January 10, 2013

Accountability

Five alpacas, all looking for a leader.

Give me a moment to tell you a story.  It's Friday, what else do you have to do?

Old school.  1998.  Eddie Bauer.  I had just been named the Director of Circulation, which, back in the day, was one of the 2 or 3 most powerful jobs in direct marketing (only CEO and Chief Merchant were probably more influential).  I made a ton of decisions.  I set the catalog advertising budget (hint, think $50,000,000 to $75,000,000 a year ... not a trivial amount).  I decided how many new customers would be acquired.  I determined how many catalog drops there were.  I determined profit cutoffs for each catalog.  I determined how many pages were in each catalog.  I decided if there was a large version of the catalog and a smaller page count, prospect version of the catalog.

Not that there weren't detractors.  A finance staffer would tell you to stop wasting money, then wouldn't buy you a new PC to implement data mining algorithms to identify ways to stop wasting money.  Your CMO demanded that you offer 20% off plus free shipping, or different prices for different customers, something that Dateline NBC didn't take kindly to.  A merchant demanded additional pages for poor-performing merchandise.  The call center wanted to avoid an in-home date around a holiday because of staffing concerns.  The parent company wanted to push credit, so you have to have a dot on the cover for credit customers.  The loyalty people wanted a dot on the cover to promote credit.  Everybody wanted a dot on the cover!  It never ended.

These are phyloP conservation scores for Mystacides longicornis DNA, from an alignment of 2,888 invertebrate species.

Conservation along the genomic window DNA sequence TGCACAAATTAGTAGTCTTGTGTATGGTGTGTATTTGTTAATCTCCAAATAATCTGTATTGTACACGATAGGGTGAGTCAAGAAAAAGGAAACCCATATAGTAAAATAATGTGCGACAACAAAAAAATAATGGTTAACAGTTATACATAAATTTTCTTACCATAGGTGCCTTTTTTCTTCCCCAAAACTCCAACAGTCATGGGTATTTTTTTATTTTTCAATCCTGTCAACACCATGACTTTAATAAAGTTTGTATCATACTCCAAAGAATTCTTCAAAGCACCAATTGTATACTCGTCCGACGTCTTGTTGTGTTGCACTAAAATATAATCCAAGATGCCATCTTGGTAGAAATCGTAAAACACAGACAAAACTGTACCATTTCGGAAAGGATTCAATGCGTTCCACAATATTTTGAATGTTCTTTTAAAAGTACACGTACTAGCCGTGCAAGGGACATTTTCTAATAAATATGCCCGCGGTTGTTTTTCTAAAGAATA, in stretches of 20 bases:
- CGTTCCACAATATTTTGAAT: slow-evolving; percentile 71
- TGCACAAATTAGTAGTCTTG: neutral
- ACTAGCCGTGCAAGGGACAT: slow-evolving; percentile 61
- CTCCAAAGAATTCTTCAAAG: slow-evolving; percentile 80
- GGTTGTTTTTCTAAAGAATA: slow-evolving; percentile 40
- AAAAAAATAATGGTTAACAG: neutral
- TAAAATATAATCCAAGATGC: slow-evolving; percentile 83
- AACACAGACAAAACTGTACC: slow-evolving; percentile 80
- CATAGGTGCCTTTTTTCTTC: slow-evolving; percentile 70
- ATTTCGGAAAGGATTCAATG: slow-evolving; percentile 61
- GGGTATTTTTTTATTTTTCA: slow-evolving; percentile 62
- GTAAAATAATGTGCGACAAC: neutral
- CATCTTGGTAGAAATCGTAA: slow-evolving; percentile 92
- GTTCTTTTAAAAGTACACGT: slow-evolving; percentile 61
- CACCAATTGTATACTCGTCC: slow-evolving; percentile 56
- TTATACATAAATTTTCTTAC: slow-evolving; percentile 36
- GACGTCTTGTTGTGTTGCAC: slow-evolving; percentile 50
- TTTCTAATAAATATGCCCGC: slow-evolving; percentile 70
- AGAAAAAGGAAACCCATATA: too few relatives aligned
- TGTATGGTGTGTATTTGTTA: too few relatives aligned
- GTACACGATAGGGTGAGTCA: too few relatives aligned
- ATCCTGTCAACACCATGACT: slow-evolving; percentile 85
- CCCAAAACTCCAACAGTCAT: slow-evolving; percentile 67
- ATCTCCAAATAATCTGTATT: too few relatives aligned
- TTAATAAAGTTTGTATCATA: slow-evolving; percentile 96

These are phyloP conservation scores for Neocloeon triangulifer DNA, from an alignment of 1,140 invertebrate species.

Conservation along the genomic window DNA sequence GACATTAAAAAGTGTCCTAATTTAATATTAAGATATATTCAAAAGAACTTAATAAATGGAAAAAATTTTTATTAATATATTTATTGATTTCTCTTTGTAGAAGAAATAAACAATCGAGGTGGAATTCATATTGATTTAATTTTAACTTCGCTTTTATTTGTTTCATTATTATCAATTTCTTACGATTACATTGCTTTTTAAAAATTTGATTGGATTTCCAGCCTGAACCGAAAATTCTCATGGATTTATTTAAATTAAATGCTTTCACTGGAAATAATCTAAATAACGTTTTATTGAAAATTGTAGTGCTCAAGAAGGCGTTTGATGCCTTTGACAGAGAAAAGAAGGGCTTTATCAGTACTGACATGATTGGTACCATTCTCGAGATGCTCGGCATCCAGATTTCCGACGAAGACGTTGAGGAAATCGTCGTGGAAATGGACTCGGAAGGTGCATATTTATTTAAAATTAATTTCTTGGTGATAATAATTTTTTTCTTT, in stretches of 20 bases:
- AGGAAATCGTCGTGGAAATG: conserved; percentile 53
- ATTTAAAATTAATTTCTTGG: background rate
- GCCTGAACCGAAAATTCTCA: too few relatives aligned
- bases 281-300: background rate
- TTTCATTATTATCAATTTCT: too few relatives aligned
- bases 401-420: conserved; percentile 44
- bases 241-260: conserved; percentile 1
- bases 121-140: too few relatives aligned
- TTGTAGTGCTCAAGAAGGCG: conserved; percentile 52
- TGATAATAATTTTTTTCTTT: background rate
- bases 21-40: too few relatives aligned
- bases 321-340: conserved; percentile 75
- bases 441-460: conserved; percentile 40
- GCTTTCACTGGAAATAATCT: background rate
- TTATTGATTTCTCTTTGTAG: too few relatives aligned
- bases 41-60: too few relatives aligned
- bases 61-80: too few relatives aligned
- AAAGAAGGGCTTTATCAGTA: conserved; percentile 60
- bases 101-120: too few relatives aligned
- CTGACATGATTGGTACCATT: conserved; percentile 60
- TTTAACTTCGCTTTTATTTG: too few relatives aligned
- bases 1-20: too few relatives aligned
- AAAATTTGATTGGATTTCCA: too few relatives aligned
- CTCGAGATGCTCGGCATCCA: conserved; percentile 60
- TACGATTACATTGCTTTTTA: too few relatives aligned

But that's what happens when you have accountability, that's life.

Try being accountable when there's a problem ... I was first in line to hear about it!  I can remember our CEO at the time, 6:30am, screaming at some poor soul ... "THE CATALOG ISN'T PERFORMING, I'M HEADED DOWN TO HILLSTROM'S OFFICE TO GET THIS THING FIGURED OUT!"  I say that lovingly, he was a wonderful CEO, a person I still think about.  At least I knew I had all of 30 seconds to get answers.

I loved accountability ... of course, it worked two ways ... because I had accountability, I also got to make decisions, significant decisions, decisions that almost no other employee got to make.  Conversely, I felt the heat when things didn't work.  I cut way back on customer acquisition in 1999, and when ownership felt exasperated with my decisions, I had to get on an airplane and go to Chicago and get chewed out ... absolutely chewed out ... that's an expensive way to get yelled at!  

That's what accountability is all about.

Around that time, our brand marketing team wanted to make changes to the creative presentation of the catalog.  Instead of rustic, 45 year old men standing in a mountain river fly fishing while wearing jeans, they wanted a "younger customer", and would kick-start the process by featuring 25 year old men carrying kayaks, sans shirts, wearing jeans.  "We're going back to our heritage ... Eddie would want it this way!!"

I recall rolling out the strategy.  I took the productivity of my catalogs down (notice I said "my catalogs" ... that's what you do when you're accountable for something), because I didn't trust the way my customers would respond.  My inventory partner shorted the inventory buy, correspondingly, so that we wouldn't be stuck in a liquidation situation (by the way, find yourself a good inventory partner ... this person alone can alter pre-tax profit by +/- five points).